Over the weekend, game publisher Valve patched a vulnerability that let user accounts have their passwords reset without proper validation.
UK gamer Elm Hoe demonstrated the simple attack in the YouTube video below.
In case you don't have time to watch it, the coding error was simplicity in itself. After the usual “forgot password” preliminaries, a user is supposed to get an e-mail with a reset code, and use that code to take them to the “new password” page.
Only: as Hoe showed, the server wasn't validating the codes. If he left the “enter the code” field empty, he could click through to the “new password” page.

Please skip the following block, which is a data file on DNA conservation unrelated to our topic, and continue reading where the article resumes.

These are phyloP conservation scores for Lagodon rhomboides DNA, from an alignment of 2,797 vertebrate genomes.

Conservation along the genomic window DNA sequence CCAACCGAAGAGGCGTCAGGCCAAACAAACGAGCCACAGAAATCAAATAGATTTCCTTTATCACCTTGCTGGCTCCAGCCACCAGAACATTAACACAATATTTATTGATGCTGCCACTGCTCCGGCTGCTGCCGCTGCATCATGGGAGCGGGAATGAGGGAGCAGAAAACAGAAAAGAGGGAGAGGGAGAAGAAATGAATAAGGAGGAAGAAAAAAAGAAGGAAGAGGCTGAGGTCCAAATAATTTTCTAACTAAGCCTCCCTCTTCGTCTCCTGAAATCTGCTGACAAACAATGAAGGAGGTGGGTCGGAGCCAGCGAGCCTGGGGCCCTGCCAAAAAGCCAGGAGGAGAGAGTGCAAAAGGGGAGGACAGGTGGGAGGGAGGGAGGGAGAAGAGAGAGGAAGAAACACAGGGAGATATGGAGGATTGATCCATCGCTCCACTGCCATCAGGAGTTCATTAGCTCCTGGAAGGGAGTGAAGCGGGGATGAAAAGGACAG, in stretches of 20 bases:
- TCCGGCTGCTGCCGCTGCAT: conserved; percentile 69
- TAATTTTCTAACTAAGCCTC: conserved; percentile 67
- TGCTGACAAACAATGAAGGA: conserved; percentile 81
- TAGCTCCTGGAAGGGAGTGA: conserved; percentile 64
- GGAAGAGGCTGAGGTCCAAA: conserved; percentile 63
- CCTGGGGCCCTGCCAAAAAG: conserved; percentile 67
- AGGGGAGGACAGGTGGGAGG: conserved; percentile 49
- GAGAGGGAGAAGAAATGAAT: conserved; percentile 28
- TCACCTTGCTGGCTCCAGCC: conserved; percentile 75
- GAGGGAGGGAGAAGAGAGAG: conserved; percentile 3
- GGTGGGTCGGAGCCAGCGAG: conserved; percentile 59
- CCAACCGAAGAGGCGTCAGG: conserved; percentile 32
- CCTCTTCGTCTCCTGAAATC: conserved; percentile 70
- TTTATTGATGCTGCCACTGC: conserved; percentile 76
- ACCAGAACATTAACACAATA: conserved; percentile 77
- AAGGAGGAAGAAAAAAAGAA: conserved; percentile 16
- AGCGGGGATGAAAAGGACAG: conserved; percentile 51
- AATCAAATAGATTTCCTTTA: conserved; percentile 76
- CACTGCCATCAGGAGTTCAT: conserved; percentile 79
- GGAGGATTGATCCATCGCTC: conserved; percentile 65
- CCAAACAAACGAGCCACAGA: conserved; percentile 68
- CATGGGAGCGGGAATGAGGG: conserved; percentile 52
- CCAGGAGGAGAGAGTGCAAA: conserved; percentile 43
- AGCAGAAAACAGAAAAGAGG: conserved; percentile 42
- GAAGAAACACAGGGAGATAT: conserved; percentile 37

Since users can easily see the userid of other players, it was trivial to hijack any other users account.
As he points out, now Valve is aware of the issue, anyone trying the hijack would be risking a permanent ban.
Valve has fixed the bug, and told Kotaku it would notify users if it believed their passwords showed suspicious password reset activity. It claimed its Steam Guard option, if used, would protect users against the bug.
Master Herald says the bug affected a number of “prominent Twitch streamers” whose accounts are currently locked down (because Valve's triage response was to put a five-day ban on accounts whose passwords were reset).
Reddit, naturally, is lit up over the issue. ®